- Created on Sunday, 20 January 2013 16:57
- Last Updated on Thursday, 16 May 2013 07:51
- Written by Jeff Noital
For a few years, the Phoenix Suns were known as a fast paced team looking to score in 7 seconds or less each possession. While those days are long gone, there's been a reunion between the two main catalysts of that era with the Los Angeles Lakers. Mike D'Antoni and Steve Nash were close in Phoenix and are looking to make the same magic with a lost Los Angeles Lakers team. When the Lakers fired Mike Brown and gave D'Antoni the head coaching job, it was supposed to be a team that could score at will. They necessarily wouldn't be like the Suns of old but maybe a mix of them and the Showtime Lakers. Instead, their fans have been treated to a team still searching for answers. On the other side of the Western Conference, there's the San Antonio Spurs. They're throwing in a similar mix of the old Suns style, but with not such an erratic pace and looking for quicker ways to get high percentage shots over just getting shots up. The core for both teams are about the same age with the Lakers having far better talent in their starting unit mixed with great players and former All-Stars.
When Nash was injured, announcers and bloggers kept emphasizing the Lakers would get better with more offense. Nash is back and they have more offense, the problem is the same: they're losing. They're out of sync and it's not getting better for them. To find out what's wrong with the Lakers, you have to find what's right with the Spurs. Why are the Spurs succeeding while the Lakers are quickly falling in the ranks of the conference?
Both teams are scoring enough. The Spurs are ranked 3rd in points forced while the Lakers are 4th. Both teams have point guards who can pass, score, and are great at decision making. The Spurs are with a less dominant Tim Duncan in the paint while the Lakers have the versatile Pau Gasol and Dwight Howard (who may or may not be 100% from his back just yet). While Howard is not as dominate as he should be, he's still rebounding (12.7rpg) and scoring (17.7ppg). The teams have three point shooters and defensive minded bigs. While they have a similar makeup, they have one huge difference between them: Kobe Bryant. He's having an incredible year averaging 29.7ppg and 4.7apg. His shooting percentages are at a career high: 36% for three point shots and 47% for his overall shooting percentage.
While these statistics are very good, they're not for a Mike D'Antoni system. A Kobe Bryant isn't meant for the system and it doesn't matter how well he does. This is where the "Kobe Factor" plays in. When D'Antoni coached the Suns, Steve Nash always had the ball in his hands while on the court. He was the creator and distributor for the other players, all the plays went through him. With a Kobe Bryant on the team, the ball is now out of Nash's hands. There's one thing that's for sure: when Nash has the ball, the other players know if they're open they'll get the ball. That's not the same with Bryant. If you don't believe Kobe's touches effect the pace and rhythm, check this statistic out:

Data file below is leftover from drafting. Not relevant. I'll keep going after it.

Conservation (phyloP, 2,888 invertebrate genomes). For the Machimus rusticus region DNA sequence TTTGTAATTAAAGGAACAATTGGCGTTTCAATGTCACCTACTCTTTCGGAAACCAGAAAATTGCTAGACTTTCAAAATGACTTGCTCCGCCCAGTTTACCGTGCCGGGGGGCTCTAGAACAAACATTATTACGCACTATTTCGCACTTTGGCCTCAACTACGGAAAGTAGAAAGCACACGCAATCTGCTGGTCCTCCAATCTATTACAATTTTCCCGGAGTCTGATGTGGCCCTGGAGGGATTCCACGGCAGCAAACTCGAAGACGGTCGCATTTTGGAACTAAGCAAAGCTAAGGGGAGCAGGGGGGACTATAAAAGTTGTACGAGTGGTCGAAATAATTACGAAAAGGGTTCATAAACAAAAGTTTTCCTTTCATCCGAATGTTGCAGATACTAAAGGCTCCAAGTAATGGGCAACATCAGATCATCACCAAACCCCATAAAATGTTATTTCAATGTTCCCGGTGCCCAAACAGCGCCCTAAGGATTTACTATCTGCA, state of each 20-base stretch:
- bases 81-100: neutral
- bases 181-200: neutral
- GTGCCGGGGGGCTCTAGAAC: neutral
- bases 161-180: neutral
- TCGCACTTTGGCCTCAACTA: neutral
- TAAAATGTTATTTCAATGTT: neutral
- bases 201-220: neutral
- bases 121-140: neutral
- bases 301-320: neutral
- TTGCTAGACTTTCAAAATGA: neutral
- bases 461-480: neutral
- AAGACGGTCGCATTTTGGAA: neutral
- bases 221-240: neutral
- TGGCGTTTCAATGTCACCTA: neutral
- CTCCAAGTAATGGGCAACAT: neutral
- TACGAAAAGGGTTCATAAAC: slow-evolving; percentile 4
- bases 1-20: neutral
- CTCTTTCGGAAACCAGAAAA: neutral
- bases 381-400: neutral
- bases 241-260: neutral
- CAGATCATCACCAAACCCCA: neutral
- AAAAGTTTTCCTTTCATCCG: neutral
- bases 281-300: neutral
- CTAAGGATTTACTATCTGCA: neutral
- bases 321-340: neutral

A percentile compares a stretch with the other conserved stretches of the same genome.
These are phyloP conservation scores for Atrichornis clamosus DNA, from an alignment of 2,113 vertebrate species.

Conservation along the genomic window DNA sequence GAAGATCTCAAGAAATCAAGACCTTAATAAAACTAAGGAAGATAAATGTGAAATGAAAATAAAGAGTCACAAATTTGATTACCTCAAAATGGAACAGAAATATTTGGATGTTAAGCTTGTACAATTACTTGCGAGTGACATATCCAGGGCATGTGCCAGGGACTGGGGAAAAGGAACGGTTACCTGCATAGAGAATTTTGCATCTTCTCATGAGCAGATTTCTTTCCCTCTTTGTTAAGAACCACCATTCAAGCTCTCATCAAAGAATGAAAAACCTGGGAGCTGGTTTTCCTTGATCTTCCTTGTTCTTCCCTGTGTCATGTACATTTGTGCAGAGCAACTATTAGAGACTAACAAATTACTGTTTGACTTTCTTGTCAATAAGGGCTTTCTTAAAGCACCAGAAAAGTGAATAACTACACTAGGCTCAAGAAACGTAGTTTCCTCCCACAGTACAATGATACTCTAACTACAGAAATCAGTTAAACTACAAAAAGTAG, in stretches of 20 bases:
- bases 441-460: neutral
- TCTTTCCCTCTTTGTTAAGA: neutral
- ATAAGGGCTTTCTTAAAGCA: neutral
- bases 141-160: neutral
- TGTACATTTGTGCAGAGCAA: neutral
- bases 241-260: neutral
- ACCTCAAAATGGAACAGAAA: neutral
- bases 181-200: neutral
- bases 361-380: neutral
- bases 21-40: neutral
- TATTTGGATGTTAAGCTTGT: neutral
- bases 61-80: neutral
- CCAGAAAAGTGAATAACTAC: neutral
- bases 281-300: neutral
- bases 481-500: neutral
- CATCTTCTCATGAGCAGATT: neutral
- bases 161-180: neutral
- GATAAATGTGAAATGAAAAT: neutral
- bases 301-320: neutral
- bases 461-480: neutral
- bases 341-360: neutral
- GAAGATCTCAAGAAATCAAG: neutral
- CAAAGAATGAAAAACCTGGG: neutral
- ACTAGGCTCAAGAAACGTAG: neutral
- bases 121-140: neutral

Kobe Bryant is averaging 21.9 field goal attempts per game. The highest average of shot attempts in a D'Antoni coached Phoenix Suns team was by Shawn Marion in 2005-2006 at 16.9 attempts per game.
With Marion, the pace didn't slow down and D'Antoni didn't even call plays for him either. He was a guy who'd cut to the basket or move around to get an open shot, the same can't be said for Bryant. The shot attempts and lack of rhythm is what makes this Lakers team ineffective. The Lakers' coach doesn't stress defense and just focuses on offense. If a team is lopsided in one area, where's the motivation for other players to get involved? This is the statistic that separates the Lakers and Spurs. When announcers and bloggers said it's "more offense that's needed", they're wrong or framing it wrong. Here's the stat that separates the teams and their chemistry:
The Lakers rank 13th in assists per game while the Spurs rank 1st.
That's the major difference. Everyone is sharing the ball, everyone is looking to get open, and (if you watch the Spurs) the team is looking to defend. The highest attempts per game to Tony Parker with 15 field goal attempts per game. Steve Nash can average all the number of assists he can, but assists by a single player doesn't reveal how much actual ball movement there is from a team. If you were to compare the stats for both teams, you have to remember that the stats are spread out for the Spurs with their depth. The Lakers are basically going with a traditional D'Antoni 7-8 rotation while the Spurs typically play the majority of their roster. Instead of comparing stats because the minutes and games played for each player varies on both sides, think about this instead: how many players on both teams can get the ball and create for others? The Lakers probably have 3 (Nash, Bryant, Howard) while the Spurs have more (Tony Parker, Manu Ginobili, Tim Duncan, Stephen Jackson, Nando De Colo, Patty Mills, Danny Green, Boris Diaw, etc.). The difference between that is what makes the Spurs a better running team than the Lakers.
Until the Lakers creep up on the Spurs in the the most important statistic of team assists per game, they can't be successful with a coach who wants ball movement. Kobe's a great scorer on his own, but D'Antoni's never had that nor needed it. He always had Nash and good players for him to help create shots and get everyone involved. That's not what Bryant brings to the table and that's what's hurting the team. The Spurs are bringing exactly what D'Antoni needs from his team with no egos or bickering about shots......and a little defense on the side too.